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  6. Your spring garden is beautiful, Jenny! I'm very impressed with the red tulips. I grew some species tulips in my former garden but never tried that species so I may have to experiment next fall. Your California poppies are well ahead of mine but my Ipheon are already dying back - further evidence of how difficult it is to predict the vagaries of our climates. We had a completely dry February (usually our wettest month) but received some decent rain this month, although the force of El Nino is still pushing the majority of the rain to the north of us. At least that seems to be helping out with California's drought, even if it doesn't appease me or my garden.

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  7. Gosh Jenny, that was beautiful. I planted Lady Jane years ago, and some pop up here and there each year. I enjoy the ones that return although they aren't as reliable for me. Your first species tulips do look like little jewels on the gravel. So lovely. What color! Loved the story about your Lady Banks. Thank you.~~Dee

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  8. Bulbs! I learned so much and am taking notes if the Tazetta Narcissus I planted in the fall return as promised, I will try more bulbs. The Freesia are gorgeous and I just saw Stocks planted out in a Fredericksburg garden which were so impressive.

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  9. I must remember to find some of the tulips to add to our garden. I'm sure everything is thriving after our recent week of rain. I have bluebonnets blooming, but the stars at the moment in my garden are the freesia. I planted them years ago, and they return each season to surprise and delight. Mine are a deep coral and a lovely purple. Happy spring, Jenny!

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  10. Hello!
    Oh, these lovely pictures were food for my soul today! We are still in early spring here (Eastern Washington state), and I have a long way to go before tulips and poppies appear. Thank you!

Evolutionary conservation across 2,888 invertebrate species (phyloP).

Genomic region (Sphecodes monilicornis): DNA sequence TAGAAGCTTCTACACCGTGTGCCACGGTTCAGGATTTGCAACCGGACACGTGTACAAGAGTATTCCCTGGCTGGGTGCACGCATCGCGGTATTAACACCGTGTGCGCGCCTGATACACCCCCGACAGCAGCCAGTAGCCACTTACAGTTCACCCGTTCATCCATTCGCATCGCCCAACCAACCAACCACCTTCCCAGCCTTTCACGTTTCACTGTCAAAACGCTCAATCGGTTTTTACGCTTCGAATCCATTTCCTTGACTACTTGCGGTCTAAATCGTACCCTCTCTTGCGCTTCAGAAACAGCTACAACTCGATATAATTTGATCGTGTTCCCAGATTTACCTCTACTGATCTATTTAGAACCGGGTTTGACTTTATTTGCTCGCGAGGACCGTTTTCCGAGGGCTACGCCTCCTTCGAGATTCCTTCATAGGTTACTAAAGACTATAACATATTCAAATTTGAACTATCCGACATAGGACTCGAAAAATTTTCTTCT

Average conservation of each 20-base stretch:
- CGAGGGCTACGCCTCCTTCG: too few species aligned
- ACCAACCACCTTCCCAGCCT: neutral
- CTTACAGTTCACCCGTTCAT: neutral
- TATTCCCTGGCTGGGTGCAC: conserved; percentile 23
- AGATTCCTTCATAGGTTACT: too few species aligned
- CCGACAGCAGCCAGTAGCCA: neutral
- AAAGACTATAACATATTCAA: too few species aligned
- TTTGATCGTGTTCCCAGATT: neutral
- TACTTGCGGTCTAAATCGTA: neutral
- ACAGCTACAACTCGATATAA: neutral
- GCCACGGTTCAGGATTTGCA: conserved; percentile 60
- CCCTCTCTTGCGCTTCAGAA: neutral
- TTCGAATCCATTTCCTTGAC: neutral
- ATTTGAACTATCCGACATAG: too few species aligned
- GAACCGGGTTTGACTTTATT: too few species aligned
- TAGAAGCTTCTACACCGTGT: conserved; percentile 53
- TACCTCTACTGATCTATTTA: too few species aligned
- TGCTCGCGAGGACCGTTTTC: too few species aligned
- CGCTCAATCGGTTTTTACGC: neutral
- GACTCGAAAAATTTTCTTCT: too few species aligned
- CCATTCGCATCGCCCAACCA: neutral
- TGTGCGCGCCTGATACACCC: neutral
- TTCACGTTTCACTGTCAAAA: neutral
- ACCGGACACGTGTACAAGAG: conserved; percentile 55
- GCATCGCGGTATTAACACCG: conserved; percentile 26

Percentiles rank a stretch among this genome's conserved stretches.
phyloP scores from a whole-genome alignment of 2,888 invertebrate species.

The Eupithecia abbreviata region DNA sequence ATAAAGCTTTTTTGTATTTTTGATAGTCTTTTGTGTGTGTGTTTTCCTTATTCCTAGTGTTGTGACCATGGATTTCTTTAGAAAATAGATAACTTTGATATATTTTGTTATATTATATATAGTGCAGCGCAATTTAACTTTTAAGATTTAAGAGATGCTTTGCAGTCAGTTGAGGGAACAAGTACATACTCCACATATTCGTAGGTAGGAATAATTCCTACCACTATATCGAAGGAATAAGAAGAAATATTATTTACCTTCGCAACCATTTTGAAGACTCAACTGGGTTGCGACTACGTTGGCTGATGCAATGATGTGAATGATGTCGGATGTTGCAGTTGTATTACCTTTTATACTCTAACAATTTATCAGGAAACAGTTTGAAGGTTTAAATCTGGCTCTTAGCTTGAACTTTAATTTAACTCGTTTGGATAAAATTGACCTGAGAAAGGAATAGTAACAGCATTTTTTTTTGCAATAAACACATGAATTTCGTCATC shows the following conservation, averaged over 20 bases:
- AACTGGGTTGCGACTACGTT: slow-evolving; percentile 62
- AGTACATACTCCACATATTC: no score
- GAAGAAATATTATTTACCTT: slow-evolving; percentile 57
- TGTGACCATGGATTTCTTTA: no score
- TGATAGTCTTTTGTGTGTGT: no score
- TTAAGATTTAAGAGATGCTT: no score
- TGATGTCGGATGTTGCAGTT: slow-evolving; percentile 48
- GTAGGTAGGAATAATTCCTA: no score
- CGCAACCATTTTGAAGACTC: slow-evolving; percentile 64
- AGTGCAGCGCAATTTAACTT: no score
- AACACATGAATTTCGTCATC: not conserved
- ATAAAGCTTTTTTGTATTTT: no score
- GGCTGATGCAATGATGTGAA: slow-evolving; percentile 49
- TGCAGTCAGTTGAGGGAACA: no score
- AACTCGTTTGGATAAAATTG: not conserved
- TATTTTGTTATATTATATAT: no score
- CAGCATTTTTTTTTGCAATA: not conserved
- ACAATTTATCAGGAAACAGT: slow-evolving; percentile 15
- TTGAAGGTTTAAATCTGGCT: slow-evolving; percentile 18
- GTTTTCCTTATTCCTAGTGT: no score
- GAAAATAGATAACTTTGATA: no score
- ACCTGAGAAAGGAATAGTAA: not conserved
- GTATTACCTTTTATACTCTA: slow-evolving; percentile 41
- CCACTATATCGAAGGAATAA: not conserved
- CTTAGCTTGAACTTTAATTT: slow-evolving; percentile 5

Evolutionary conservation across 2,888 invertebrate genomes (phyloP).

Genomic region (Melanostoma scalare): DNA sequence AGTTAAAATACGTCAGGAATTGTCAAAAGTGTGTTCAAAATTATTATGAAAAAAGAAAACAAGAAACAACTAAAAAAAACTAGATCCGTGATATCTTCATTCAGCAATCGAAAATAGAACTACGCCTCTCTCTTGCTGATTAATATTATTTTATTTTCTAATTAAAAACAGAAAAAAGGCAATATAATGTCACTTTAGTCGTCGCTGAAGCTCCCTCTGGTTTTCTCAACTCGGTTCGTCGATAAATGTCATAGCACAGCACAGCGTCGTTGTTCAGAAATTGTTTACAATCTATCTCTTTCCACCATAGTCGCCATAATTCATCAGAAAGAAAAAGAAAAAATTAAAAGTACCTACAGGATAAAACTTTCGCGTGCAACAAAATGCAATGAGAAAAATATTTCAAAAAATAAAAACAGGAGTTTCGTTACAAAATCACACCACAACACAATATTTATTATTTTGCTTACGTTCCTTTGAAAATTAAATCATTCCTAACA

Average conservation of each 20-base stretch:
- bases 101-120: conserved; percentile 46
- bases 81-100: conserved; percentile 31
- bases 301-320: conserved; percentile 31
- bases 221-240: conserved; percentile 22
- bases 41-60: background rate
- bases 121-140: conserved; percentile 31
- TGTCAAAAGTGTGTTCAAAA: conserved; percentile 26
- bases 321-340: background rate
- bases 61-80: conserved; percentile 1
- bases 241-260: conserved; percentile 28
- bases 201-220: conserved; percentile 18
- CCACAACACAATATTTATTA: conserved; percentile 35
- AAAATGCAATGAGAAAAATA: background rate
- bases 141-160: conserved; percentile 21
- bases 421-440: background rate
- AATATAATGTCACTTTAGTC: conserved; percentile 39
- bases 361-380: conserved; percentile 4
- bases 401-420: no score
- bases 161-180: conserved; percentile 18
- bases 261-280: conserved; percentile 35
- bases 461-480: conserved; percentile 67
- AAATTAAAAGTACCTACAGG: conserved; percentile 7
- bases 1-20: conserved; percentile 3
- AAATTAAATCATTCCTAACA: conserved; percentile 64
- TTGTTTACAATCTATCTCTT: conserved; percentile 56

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  11. What a lovely show your bulbs are putting on this year. I'm so grateful your garden seems bent on making up for time lost to the hail damage you suffered previously (and I say "you" suffered because it was you, more than your spaces, that did truly experience emotional pain afterwards!).

    Happy to see you've got bluebonnets, even if in reduced numbers. One of my mainstay beds for wildflowers in the fenced area seems to have had most of the seed washed out last year, resulting in a poor showing so far. I'm trying to transplant back in volunteer wildflowers from the paths (areas "downstream" of the bed as it were) but these afternoon highs in the 90s are not helping. It is way too soon for summer temperatures for my taste, and a lot of drooping plants seem to agree with me.

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  12. I'm finally back to blogging. Loved seeing your beauties in this post. Your garden is always an inspiration to me.

    How wonderful to have a Lady Banks rose with such a heritage! Makes her all the more beautiful.

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  13. Beautiful Spring flowers! How awesome!

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  14. Freesia, stocks and roses! Must smell wonderful in your garden.

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  15. I should have the same tulips and the Ipheion uniflorum blooming in a little while; California poppies I still have to sow and the stocks are still in a flat on the windowsill inside, waiting to be planted out when I get back.